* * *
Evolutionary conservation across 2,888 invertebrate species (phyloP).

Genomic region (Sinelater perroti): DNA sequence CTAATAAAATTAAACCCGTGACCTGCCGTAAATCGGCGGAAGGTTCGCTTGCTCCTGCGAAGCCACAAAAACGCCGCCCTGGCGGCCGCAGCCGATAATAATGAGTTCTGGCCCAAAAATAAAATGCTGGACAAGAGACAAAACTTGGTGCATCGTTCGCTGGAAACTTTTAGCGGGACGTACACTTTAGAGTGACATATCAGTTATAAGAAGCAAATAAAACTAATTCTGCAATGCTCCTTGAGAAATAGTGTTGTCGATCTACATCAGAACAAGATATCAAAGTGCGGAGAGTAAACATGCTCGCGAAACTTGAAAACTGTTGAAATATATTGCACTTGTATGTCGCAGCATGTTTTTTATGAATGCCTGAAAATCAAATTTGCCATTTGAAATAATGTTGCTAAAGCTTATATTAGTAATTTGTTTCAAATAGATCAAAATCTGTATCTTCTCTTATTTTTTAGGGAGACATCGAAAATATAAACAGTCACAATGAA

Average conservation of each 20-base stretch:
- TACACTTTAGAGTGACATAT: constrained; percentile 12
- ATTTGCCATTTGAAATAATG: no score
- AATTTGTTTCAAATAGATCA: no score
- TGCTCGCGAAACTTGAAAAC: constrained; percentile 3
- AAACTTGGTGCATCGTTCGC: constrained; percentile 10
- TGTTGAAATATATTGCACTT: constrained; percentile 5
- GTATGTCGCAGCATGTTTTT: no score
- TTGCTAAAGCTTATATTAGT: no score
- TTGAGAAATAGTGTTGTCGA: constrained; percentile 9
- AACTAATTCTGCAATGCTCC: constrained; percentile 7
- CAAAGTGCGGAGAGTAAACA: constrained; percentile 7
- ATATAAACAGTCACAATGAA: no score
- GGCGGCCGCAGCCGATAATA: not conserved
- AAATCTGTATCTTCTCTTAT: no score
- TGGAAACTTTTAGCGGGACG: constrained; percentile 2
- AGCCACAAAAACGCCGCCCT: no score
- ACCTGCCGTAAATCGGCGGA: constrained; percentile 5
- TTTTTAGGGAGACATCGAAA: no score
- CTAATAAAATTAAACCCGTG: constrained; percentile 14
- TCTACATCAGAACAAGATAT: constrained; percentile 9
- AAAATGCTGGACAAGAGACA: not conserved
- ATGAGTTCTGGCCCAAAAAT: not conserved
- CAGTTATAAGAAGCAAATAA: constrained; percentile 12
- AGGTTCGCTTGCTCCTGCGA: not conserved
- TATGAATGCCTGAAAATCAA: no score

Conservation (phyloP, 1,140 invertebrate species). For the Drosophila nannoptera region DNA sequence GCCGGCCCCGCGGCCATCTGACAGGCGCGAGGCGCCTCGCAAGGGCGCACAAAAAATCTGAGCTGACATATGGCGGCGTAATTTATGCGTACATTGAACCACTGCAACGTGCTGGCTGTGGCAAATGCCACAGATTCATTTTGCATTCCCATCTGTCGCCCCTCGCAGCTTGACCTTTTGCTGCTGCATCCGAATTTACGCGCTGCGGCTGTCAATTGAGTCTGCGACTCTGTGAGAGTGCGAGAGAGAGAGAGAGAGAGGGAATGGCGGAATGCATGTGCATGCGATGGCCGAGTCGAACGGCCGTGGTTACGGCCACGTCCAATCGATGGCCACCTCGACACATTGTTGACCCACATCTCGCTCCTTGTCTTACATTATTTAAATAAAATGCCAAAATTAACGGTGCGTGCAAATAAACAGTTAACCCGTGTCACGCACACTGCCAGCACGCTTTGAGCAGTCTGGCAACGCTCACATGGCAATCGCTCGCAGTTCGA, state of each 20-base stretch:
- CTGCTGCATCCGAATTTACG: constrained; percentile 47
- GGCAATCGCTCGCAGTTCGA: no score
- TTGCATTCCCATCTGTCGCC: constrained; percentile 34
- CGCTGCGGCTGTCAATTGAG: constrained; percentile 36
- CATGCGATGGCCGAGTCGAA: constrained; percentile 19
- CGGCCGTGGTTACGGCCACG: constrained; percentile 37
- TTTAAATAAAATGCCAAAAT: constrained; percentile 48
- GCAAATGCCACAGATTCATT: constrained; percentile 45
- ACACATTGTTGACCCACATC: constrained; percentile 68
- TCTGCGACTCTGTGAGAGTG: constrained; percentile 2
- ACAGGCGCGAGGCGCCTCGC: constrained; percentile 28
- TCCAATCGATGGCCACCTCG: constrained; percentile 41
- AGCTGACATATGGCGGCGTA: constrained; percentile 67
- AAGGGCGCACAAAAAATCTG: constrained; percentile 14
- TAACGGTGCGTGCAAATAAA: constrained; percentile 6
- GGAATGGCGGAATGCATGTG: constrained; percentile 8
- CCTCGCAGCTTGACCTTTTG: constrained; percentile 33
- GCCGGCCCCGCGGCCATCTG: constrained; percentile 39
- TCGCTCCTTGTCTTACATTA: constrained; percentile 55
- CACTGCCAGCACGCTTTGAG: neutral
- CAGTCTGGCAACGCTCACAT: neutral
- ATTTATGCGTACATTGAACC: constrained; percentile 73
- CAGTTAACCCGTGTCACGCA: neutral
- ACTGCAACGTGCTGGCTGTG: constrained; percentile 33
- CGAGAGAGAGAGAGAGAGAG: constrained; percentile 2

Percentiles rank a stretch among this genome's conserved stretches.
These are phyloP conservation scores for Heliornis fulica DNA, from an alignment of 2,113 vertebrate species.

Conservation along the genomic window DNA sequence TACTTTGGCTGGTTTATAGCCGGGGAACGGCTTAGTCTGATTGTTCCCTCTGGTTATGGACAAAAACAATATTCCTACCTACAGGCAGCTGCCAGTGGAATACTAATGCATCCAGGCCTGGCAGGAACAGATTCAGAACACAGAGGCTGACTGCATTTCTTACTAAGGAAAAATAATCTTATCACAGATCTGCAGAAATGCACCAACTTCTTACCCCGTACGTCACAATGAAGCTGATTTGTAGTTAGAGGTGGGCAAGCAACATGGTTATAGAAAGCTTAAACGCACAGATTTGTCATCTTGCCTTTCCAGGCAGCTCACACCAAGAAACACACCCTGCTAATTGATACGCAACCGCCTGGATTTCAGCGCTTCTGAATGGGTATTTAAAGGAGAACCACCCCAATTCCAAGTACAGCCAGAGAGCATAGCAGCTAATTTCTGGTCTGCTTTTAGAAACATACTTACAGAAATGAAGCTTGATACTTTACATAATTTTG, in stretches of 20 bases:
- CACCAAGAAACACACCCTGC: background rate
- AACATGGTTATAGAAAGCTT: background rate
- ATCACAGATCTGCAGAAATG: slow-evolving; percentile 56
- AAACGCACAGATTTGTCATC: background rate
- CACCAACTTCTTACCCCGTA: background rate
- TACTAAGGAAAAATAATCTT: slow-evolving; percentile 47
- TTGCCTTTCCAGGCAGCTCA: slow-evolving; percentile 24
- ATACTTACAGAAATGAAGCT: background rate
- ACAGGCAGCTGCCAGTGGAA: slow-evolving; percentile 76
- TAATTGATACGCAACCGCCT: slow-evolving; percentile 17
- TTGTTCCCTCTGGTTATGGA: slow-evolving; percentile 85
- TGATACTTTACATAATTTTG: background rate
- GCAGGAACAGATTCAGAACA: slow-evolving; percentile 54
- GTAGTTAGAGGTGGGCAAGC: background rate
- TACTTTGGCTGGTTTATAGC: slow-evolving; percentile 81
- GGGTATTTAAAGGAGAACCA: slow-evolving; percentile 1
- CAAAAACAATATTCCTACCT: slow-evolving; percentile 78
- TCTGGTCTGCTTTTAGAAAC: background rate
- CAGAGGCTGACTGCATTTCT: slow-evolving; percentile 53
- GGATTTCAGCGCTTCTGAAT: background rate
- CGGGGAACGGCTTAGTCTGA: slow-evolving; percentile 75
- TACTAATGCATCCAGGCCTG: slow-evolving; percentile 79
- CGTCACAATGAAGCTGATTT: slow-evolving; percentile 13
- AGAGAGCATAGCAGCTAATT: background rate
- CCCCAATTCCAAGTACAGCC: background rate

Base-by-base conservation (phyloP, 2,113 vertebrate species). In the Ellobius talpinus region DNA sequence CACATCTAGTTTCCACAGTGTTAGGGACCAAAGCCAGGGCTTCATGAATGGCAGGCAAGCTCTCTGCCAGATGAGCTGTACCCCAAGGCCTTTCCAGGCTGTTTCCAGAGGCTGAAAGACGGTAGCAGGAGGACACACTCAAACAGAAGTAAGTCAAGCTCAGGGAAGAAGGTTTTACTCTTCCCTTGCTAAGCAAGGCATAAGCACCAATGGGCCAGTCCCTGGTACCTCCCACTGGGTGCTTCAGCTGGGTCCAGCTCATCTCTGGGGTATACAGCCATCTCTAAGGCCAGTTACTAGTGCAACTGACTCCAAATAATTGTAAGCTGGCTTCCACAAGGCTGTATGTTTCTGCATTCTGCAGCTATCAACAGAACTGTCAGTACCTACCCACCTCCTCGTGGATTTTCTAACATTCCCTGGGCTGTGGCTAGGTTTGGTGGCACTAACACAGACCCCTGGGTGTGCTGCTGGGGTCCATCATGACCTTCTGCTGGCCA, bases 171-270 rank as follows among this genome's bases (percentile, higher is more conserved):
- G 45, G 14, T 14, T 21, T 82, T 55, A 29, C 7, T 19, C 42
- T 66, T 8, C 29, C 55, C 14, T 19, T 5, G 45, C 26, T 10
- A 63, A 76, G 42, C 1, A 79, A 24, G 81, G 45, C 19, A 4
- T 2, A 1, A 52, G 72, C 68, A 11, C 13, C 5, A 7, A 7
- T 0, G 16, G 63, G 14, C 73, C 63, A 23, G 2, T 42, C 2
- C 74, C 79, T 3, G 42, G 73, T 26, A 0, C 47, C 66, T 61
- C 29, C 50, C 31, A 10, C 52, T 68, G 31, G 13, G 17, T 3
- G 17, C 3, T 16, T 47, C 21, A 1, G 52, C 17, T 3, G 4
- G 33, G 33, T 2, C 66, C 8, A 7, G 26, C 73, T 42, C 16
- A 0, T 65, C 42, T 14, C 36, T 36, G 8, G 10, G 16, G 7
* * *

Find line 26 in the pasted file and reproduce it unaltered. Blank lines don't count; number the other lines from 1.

- CAGTTATAAGAAGCAAATAA: constrained; percentile 12